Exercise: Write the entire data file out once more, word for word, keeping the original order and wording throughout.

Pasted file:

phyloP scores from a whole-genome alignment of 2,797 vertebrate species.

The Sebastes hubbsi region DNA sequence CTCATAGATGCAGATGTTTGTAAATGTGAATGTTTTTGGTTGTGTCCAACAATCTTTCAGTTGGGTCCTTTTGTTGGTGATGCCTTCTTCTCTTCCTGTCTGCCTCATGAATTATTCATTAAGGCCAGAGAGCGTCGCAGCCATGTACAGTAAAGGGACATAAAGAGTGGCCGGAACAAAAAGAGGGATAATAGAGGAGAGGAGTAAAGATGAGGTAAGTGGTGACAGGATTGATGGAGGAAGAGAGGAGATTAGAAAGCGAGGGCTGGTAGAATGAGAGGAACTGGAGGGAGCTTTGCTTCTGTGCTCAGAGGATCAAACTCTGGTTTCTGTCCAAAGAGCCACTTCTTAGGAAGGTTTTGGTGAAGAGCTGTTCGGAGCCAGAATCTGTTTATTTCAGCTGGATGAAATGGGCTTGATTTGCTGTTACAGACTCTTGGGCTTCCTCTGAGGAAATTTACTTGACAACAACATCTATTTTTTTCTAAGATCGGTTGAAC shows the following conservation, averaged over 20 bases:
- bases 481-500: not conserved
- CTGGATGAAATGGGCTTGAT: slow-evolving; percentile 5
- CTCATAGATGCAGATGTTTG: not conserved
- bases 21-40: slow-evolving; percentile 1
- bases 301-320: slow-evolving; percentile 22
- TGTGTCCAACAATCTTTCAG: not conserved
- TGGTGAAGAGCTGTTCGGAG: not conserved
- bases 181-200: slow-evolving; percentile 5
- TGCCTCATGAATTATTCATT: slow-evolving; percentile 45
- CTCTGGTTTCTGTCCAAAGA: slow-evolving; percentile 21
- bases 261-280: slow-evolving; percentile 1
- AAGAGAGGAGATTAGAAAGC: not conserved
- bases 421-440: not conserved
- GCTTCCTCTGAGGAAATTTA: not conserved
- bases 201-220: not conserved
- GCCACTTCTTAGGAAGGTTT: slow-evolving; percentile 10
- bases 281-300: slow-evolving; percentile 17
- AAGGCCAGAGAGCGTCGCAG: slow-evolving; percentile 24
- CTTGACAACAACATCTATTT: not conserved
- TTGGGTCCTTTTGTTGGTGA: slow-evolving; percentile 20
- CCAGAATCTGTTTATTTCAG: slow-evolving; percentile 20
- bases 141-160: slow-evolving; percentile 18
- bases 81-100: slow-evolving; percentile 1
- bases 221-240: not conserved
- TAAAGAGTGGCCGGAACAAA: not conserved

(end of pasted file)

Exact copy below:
phyloP scores from a whole-genome alignment of 2,797 vertebrate species.

The Sebastes hubbsi region DNA sequence CTCATAGATGCAGATGTTTGTAAATGTGAATGTTTTTGGTTGTGTCCAACAATCTTTCAGTTGGGTCCTTTTGTTGGTGATGCCTTCTTCTCTTCCTGTCTGCCTCATGAATTATTCATTAAGGCCAGAGAGCGTCGCAGCCATGTACAGTAAAGGGACATAAAGAGTGGCCGGAACAAAAAGAGGGATAATAGAGGAGAGGAGTAAAGATGAGGTAAGTGGTGACAGGATTGATGGAGGAAGAGAGGAGATTAGAAAGCGAGGGCTGGTAGAATGAGAGGAACTGGAGGGAGCTTTGCTTCTGTGCTCAGAGGATCAAACTCTGGTTTCTGTCCAAAGAGCCACTTCTTAGGAAGGTTTTGGTGAAGAGCTGTTCGGAGCCAGAATCTGTTTATTTCAGCTGGATGAAATGGGCTTGATTTGCTGTTACAGACTCTTGGGCTTCCTCTGAGGAAATTTACTTGACAACAACATCTATTTTTTTCTAAGATCGGTTGAAC shows the following conservation, averaged over 20 bases:
- bases 481-500: not conserved
- CTGGATGAAATGGGCTTGAT: slow-evolving; percentile 5
- CTCATAGATGCAGATGTTTG: not conserved
- bases 21-40: slow-evolving; percentile 1
- bases 301-320: slow-evolving; percentile 22
- TGTGTCCAACAATCTTTCAG: not conserved
- TGGTGAAGAGCTGTTCGGAG: not conserved
- bases 181-200: slow-evolving; percentile 5
- TGCCTCATGAATTATTCATT: slow-evolving; percentile 45
- CTCTGGTTTCTGTCCAAAGA: slow-evolving; percentile 21
- bases 261-280: slow-evolving; percentile 1
- AAGAGAGGAGATTAGAAAGC: not conserved
- bases 421-440: not conserved
- GCTTCCTCTGAGGAAATTTA: not conserved
- bases 201-220: not conserved
- GCCACTTCTTAGGAAGGTTT: slow-evolving; percentile 10
- bases 281-300: slow-evolving; percentile 17
- AAGGCCAGAGAGCGTCGCAG: slow-evolving; percentile 24
- CTTGACAACAACATCTATTT: not conserved
- TTGGGTCCTTTTGTTGGTGA: slow-evolving; percentile 20
- CCAGAATCTGTTTATTTCAG: slow-evolving; percentile 20
- bases 141-160: slow-evolving; percentile 18
- bases 81-100: slow-evolving; percentile 1
- bases 221-240: not conserved
- TAAAGAGTGGCCGGAACAAA: not conserved